How come Don DeLillo's first person narrators get to be omniscient on occasion? I added all this emphasis to a paragraph from White Noise:
'Steffie walked in saying "I'm the only person I know who likes Wednesdays." Wilder's absorption seemed to interest her. She went and stood next to him, trying to figure out what attracted him to the agitated water. She leaned over the pot, looking for an egg.'
Some fruit is so low-hanging that you can pick it with your teeth: "Because he's Don DeLillo," which means something completely different: "Because Don DeLillo is skilled enough in other areas that we can assume he had a careful purpose in committing the crime freshman fiction students in Septembers are annihilated by the POV police for committing." So what is the purpose? Just assuring ourselves that one exists is not enough.
I could never get behind a third person narrator not being allowed omniscience. Third person narrators are magic beings anyway, like the "ogre" or the "goblin." So putting one's foot down at omniscience--it's hard for me to keep track of what is supposed to be wrong about a third person narrator who switches from omniscience to focus &vv. Also just because an omniscient being doesn't at all times present all knowledges simultaneously doesn't mean that it lacks those knowledges and can't present just some of them in a relevant succession.
But now is the mind-jumping of a first person narrator like in White Noise supposed to make the narrator, Jack, out as an assumey sort of guy? Where/how else does this characterization manifest? I'm not totally sure that that's the plan & I begin to wonder whether we're making excuses for one instance of this narrative crime and we unjustly punish other instances, all based on who committed them. I'm not saying there's much likelihood that Don DeLillo and a fiction 101 B- getter--not that fiction is necessarily academic and everything--could offer equally fertile conversation about their usage of first person omniscient point of view, just that we make the call based primarily on who is responsible for the crime's commission rather than based on the artistic effects the crime has on the book.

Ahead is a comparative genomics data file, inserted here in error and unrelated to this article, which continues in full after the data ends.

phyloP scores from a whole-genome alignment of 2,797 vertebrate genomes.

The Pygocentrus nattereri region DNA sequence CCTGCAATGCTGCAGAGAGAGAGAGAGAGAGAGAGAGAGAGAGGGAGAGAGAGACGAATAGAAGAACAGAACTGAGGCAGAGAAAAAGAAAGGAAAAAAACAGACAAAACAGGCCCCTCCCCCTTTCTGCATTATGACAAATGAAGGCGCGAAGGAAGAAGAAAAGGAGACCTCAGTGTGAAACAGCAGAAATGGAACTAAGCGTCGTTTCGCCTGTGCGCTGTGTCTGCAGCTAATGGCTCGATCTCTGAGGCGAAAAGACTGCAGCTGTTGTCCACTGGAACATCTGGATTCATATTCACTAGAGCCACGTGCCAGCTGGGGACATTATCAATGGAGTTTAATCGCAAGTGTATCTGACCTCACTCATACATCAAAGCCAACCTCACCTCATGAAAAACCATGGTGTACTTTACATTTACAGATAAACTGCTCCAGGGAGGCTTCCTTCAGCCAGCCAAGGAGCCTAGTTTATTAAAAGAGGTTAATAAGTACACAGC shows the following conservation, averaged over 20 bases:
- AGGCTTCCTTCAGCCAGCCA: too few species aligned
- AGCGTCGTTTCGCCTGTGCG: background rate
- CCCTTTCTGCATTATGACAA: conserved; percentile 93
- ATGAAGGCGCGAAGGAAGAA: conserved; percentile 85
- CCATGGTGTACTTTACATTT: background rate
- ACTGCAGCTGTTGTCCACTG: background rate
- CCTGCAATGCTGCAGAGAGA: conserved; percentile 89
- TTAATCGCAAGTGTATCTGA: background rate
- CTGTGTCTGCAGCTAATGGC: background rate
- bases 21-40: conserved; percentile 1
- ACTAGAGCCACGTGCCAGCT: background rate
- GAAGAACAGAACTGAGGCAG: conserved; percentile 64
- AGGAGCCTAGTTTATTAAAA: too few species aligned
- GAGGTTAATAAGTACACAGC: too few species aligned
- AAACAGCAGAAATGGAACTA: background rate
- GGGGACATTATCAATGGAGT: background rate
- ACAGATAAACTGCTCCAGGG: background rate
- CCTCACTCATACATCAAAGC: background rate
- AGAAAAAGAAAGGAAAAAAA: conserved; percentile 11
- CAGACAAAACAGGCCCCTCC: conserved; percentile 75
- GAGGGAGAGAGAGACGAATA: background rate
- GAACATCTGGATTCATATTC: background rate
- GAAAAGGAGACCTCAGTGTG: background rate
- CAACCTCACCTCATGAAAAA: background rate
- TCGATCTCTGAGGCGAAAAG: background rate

We don't normally answer the question "How come the author wanted the first person narrator here to venture into omniscienciness?" with "Because it characterizes the narrator as an assumey guy who wants to be in control of his situation to stave off the deep and fearsome certainty that basically everything is out of his control." No, we say, "Because this is Don DeLillo we're talking about here and he can do whatever he wants," and just trust that he didn't err, and then afterwards find out in what way he didn't err, when really we should see the purpose and the purpose is what should tell us that he didn't err. Same with freshman kid only reversed. We just say the kid must have screwed up the POV in their story. We don't say "this technique is confusing and makes me wonder whether this character is assumey or in control or what...?" and then accept that the author erred.
On the other hand maybe we do do that and I'm an internet fool, plus there are only so many hours in a day and if we give accomplished writers the benefit of the doubt we'll save time and if we don't give beginners the BotD they'll be made to defend/analyze what they put on the page which will help. My only worry is that we'll give the benefit otD to what is truly just a plain old slip up from an otherwise able writer--because God forbid.
The paragraph itself is entirely third person, which at first blush reads a little slip uppily, or would if it weren't written by someone whose work we define as slip up proof. He also says "seemed," so maybe the narrator's guessing or whatever.
But Don't Take My Word For It